IF you could visit Earth as it was 100 million years ago, you wouldn't recognize it. At that time our now-temperate planet was a hothouse world of dense jungle and Sahara-like desert overrun by dinosaurs. This period, the Cretaceous, has long fascinated scientist and layman alike.
Also, what dinosaurs lived 100 million years ago?
100 million years ago The Cretaceous dinosaurs reach their peak in size. The giant sauropod Argentinosaurus, believed to be the largest land animal in Earth's history, lives around this time.
Beside above, what will happen to Earth after 100 million years?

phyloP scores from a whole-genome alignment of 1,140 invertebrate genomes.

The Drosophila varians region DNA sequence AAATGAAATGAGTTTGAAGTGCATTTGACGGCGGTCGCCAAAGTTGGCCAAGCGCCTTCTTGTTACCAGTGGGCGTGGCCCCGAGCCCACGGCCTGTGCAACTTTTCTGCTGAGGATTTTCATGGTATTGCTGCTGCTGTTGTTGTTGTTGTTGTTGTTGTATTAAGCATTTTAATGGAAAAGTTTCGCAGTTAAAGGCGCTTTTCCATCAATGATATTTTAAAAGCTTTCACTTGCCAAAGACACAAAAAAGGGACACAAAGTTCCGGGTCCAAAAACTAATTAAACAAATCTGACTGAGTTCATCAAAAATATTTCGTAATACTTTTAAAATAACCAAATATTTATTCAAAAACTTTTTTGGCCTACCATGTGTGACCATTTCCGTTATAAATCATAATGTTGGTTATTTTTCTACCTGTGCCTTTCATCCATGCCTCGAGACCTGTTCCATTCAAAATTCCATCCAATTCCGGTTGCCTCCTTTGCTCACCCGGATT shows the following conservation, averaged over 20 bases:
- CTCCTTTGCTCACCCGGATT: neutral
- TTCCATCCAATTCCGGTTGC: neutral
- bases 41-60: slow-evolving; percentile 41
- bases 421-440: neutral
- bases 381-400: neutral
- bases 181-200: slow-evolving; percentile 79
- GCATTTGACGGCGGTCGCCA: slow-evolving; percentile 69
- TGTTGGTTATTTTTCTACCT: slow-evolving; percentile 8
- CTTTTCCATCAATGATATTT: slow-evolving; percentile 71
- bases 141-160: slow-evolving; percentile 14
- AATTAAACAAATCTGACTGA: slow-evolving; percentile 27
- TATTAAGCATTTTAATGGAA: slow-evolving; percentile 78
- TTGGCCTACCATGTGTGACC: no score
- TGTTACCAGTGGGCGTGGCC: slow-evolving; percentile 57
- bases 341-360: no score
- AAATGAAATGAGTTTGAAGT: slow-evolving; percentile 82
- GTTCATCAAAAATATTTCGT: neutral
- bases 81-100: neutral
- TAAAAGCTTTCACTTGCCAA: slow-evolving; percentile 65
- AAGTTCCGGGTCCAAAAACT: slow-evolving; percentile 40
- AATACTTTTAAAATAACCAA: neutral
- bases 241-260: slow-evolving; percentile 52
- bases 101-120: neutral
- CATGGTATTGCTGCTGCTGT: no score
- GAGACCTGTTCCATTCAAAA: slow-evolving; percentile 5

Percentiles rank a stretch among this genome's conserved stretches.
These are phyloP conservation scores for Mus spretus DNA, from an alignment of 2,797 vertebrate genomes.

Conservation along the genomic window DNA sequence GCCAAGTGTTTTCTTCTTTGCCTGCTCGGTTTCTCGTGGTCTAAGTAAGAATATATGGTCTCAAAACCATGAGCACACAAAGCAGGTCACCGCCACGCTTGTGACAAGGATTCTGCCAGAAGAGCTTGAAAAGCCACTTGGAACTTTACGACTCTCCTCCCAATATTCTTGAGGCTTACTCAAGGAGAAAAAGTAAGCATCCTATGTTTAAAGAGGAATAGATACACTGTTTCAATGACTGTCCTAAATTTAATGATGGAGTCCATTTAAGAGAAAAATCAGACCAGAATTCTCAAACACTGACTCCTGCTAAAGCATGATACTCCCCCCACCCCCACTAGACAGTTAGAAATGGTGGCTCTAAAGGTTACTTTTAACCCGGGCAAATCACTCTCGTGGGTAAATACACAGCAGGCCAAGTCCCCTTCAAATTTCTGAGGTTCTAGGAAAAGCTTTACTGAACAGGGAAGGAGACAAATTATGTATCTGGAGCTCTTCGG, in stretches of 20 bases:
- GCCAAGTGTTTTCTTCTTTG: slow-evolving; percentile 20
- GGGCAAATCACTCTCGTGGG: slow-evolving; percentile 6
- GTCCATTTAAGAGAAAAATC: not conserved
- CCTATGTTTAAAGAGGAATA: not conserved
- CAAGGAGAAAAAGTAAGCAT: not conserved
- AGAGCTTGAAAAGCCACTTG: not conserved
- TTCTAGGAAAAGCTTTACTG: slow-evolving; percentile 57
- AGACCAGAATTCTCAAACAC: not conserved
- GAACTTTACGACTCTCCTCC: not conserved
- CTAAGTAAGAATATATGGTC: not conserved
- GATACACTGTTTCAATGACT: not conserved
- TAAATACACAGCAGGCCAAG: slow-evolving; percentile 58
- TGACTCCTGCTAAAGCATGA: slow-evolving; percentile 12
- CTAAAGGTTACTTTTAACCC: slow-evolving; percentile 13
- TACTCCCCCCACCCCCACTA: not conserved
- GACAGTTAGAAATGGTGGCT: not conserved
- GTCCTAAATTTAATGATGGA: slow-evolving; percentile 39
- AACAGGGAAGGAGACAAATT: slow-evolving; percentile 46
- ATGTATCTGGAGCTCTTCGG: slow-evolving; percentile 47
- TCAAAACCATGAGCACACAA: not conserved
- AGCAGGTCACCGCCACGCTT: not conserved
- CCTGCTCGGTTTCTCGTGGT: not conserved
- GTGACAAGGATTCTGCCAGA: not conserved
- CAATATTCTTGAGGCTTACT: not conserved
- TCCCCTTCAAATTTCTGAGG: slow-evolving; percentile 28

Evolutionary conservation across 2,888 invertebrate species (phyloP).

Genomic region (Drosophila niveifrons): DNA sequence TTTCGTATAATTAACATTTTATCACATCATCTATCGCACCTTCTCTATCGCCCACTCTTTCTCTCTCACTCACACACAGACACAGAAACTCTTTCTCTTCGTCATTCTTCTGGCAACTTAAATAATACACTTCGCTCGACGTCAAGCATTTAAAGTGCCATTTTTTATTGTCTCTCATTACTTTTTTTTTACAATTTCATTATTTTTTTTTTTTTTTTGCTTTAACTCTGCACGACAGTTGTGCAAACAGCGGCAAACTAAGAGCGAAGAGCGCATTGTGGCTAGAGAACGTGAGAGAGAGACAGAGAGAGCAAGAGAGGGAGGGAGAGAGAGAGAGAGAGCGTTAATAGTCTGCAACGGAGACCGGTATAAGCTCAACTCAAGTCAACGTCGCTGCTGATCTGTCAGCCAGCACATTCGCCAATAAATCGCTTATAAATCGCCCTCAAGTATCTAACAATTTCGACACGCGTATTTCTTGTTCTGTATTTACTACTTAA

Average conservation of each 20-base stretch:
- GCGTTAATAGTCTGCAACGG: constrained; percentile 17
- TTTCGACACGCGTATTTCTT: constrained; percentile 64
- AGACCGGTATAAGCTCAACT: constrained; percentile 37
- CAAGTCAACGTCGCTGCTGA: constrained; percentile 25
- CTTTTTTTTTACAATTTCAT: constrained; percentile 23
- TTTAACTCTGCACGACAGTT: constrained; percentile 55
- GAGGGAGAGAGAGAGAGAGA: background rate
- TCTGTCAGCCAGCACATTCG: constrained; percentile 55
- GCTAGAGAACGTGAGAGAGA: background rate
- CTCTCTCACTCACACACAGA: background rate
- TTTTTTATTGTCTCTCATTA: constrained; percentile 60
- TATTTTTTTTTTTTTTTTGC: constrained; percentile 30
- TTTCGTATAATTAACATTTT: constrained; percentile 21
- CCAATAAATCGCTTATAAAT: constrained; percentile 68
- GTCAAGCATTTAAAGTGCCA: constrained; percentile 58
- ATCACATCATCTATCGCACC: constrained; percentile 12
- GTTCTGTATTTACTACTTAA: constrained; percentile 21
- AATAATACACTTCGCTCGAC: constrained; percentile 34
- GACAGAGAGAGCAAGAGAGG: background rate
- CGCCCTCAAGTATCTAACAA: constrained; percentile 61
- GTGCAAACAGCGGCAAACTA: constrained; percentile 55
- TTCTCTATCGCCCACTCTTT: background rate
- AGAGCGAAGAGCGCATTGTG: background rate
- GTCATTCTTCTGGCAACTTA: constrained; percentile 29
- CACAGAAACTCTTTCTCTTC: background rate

The inland flooding of the continents will result in climate changes. As this scenario continues, by 100 million years from the present, the continental spreading will have reached its maximum extent and the continents will then begin to coalesce. In 250 million years, North America will collide with Africa.
What dinosaurs are still alive today?
Other than birds, however, there is no scientific evidence that any dinosaurs, such as Tyrannosaurus, Velociraptor, Apatosaurus, Stegosaurus, or Triceratops, are still alive. These, and all other nonavian dinosaurs became extinct at least 65 million years ago at the end of the Cretaceous Period.
What will happen in year 3000?
The results? By the year 3000, global warming would be more than a hot topic — the West Antarctic ice sheet could collapse, and global sea levels would rise by about 13 feet (4 meters), according to a new study.